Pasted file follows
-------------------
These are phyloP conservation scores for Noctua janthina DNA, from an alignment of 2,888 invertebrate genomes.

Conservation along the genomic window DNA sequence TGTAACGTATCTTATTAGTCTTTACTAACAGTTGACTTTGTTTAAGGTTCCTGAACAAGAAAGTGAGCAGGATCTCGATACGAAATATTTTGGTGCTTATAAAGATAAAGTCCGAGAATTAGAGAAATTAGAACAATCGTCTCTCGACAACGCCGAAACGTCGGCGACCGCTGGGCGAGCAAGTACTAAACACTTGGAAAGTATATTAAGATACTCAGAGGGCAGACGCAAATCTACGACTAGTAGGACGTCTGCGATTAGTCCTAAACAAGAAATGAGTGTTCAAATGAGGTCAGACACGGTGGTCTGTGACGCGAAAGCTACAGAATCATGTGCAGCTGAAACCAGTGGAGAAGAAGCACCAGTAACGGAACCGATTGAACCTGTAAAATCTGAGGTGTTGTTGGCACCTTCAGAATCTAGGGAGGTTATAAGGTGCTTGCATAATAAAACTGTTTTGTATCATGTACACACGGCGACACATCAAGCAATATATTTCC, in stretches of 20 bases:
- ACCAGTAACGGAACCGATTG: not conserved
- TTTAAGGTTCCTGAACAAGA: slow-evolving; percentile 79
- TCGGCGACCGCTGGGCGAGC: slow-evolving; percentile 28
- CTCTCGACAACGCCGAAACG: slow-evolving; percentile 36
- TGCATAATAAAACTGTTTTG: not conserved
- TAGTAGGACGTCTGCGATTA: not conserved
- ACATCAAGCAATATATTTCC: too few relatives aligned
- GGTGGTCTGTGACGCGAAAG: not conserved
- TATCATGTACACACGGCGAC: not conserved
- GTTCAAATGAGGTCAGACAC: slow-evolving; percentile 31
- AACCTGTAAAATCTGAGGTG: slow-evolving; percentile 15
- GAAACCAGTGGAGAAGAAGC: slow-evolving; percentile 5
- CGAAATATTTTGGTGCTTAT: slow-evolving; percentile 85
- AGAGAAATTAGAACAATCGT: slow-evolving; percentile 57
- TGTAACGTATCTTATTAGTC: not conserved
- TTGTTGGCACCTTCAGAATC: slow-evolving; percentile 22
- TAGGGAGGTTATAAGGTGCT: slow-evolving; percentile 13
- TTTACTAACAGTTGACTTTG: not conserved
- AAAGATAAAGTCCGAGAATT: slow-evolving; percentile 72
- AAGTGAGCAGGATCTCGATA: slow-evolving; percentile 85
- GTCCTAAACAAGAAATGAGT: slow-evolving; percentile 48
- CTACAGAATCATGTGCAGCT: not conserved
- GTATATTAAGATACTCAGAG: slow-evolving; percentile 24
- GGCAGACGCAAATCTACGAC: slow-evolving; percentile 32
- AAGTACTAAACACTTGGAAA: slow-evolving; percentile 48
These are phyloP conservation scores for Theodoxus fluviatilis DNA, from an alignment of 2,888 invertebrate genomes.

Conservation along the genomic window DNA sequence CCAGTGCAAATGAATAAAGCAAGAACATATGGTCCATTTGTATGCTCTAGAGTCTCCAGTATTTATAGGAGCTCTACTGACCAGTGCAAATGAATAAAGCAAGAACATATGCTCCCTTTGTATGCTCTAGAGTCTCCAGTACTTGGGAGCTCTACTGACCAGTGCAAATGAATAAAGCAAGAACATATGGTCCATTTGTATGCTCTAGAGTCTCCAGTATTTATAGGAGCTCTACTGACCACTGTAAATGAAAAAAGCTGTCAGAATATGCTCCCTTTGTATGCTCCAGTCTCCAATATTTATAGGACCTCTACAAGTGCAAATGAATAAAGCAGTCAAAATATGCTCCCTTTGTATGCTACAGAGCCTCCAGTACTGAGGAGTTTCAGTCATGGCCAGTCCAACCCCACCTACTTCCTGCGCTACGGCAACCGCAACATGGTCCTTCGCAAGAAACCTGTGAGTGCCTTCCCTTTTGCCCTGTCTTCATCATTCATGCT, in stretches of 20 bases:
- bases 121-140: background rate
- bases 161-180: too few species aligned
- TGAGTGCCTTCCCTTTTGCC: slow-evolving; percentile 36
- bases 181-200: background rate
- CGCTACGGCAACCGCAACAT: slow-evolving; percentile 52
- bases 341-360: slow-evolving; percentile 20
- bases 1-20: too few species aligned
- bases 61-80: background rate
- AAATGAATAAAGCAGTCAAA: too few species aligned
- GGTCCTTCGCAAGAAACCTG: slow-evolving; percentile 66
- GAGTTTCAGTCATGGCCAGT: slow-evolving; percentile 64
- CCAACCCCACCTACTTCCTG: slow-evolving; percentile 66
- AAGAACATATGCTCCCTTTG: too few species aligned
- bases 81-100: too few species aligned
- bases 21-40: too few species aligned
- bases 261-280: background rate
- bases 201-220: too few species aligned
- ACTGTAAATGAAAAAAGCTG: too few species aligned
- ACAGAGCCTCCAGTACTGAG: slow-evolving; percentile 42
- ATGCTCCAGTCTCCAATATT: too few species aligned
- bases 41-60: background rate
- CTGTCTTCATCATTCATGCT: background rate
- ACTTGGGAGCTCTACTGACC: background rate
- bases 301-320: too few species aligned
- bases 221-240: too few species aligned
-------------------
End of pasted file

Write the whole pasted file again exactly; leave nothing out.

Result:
These are phyloP conservation scores for Noctua janthina DNA, from an alignment of 2,888 invertebrate genomes.

Conservation along the genomic window DNA sequence TGTAACGTATCTTATTAGTCTTTACTAACAGTTGACTTTGTTTAAGGTTCCTGAACAAGAAAGTGAGCAGGATCTCGATACGAAATATTTTGGTGCTTATAAAGATAAAGTCCGAGAATTAGAGAAATTAGAACAATCGTCTCTCGACAACGCCGAAACGTCGGCGACCGCTGGGCGAGCAAGTACTAAACACTTGGAAAGTATATTAAGATACTCAGAGGGCAGACGCAAATCTACGACTAGTAGGACGTCTGCGATTAGTCCTAAACAAGAAATGAGTGTTCAAATGAGGTCAGACACGGTGGTCTGTGACGCGAAAGCTACAGAATCATGTGCAGCTGAAACCAGTGGAGAAGAAGCACCAGTAACGGAACCGATTGAACCTGTAAAATCTGAGGTGTTGTTGGCACCTTCAGAATCTAGGGAGGTTATAAGGTGCTTGCATAATAAAACTGTTTTGTATCATGTACACACGGCGACACATCAAGCAATATATTTCC, in stretches of 20 bases:
- ACCAGTAACGGAACCGATTG: not conserved
- TTTAAGGTTCCTGAACAAGA: slow-evolving; percentile 79
- TCGGCGACCGCTGGGCGAGC: slow-evolving; percentile 28
- CTCTCGACAACGCCGAAACG: slow-evolving; percentile 36
- TGCATAATAAAACTGTTTTG: not conserved
- TAGTAGGACGTCTGCGATTA: not conserved
- ACATCAAGCAATATATTTCC: too few relatives aligned
- GGTGGTCTGTGACGCGAAAG: not conserved
- TATCATGTACACACGGCGAC: not conserved
- GTTCAAATGAGGTCAGACAC: slow-evolving; percentile 31
- AACCTGTAAAATCTGAGGTG: slow-evolving; percentile 15
- GAAACCAGTGGAGAAGAAGC: slow-evolving; percentile 5
- CGAAATATTTTGGTGCTTAT: slow-evolving; percentile 85
- AGAGAAATTAGAACAATCGT: slow-evolving; percentile 57
- TGTAACGTATCTTATTAGTC: not conserved
- TTGTTGGCACCTTCAGAATC: slow-evolving; percentile 22
- TAGGGAGGTTATAAGGTGCT: slow-evolving; percentile 13
- TTTACTAACAGTTGACTTTG: not conserved
- AAAGATAAAGTCCGAGAATT: slow-evolving; percentile 72
- AAGTGAGCAGGATCTCGATA: slow-evolving; percentile 85
- GTCCTAAACAAGAAATGAGT: slow-evolving; percentile 48
- CTACAGAATCATGTGCAGCT: not conserved
- GTATATTAAGATACTCAGAG: slow-evolving; percentile 24
- GGCAGACGCAAATCTACGAC: slow-evolving; percentile 32
- AAGTACTAAACACTTGGAAA: slow-evolving; percentile 48
These are phyloP conservation scores for Theodoxus fluviatilis DNA, from an alignment of 2,888 invertebrate genomes.

Conservation along the genomic window DNA sequence CCAGTGCAAATGAATAAAGCAAGAACATATGGTCCATTTGTATGCTCTAGAGTCTCCAGTATTTATAGGAGCTCTACTGACCAGTGCAAATGAATAAAGCAAGAACATATGCTCCCTTTGTATGCTCTAGAGTCTCCAGTACTTGGGAGCTCTACTGACCAGTGCAAATGAATAAAGCAAGAACATATGGTCCATTTGTATGCTCTAGAGTCTCCAGTATTTATAGGAGCTCTACTGACCACTGTAAATGAAAAAAGCTGTCAGAATATGCTCCCTTTGTATGCTCCAGTCTCCAATATTTATAGGACCTCTACAAGTGCAAATGAATAAAGCAGTCAAAATATGCTCCCTTTGTATGCTACAGAGCCTCCAGTACTGAGGAGTTTCAGTCATGGCCAGTCCAACCCCACCTACTTCCTGCGCTACGGCAACCGCAACATGGTCCTTCGCAAGAAACCTGTGAGTGCCTTCCCTTTTGCCCTGTCTTCATCATTCATGCT, in stretches of 20 bases:
- bases 121-140: background rate
- bases 161-180: too few species aligned
- TGAGTGCCTTCCCTTTTGCC: slow-evolving; percentile 36
- bases 181-200: background rate
- CGCTACGGCAACCGCAACAT: slow-evolving; percentile 52
- bases 341-360: slow-evolving; percentile 20
- bases 1-20: too few species aligned
- bases 61-80: background rate
- AAATGAATAAAGCAGTCAAA: too few species aligned
- GGTCCTTCGCAAGAAACCTG: slow-evolving; percentile 66
- GAGTTTCAGTCATGGCCAGT: slow-evolving; percentile 64
- CCAACCCCACCTACTTCCTG: slow-evolving; percentile 66
- AAGAACATATGCTCCCTTTG: too few species aligned
- bases 81-100: too few species aligned
- bases 21-40: too few species aligned
- bases 261-280: background rate
- bases 201-220: too few species aligned
- ACTGTAAATGAAAAAAGCTG: too few species aligned
- ACAGAGCCTCCAGTACTGAG: slow-evolving; percentile 42
- ATGCTCCAGTCTCCAATATT: too few species aligned
- bases 41-60: background rate
- CTGTCTTCATCATTCATGCT: background rate
- ACTTGGGAGCTCTACTGACC: background rate
- bases 301-320: too few species aligned
- bases 221-240: too few species aligned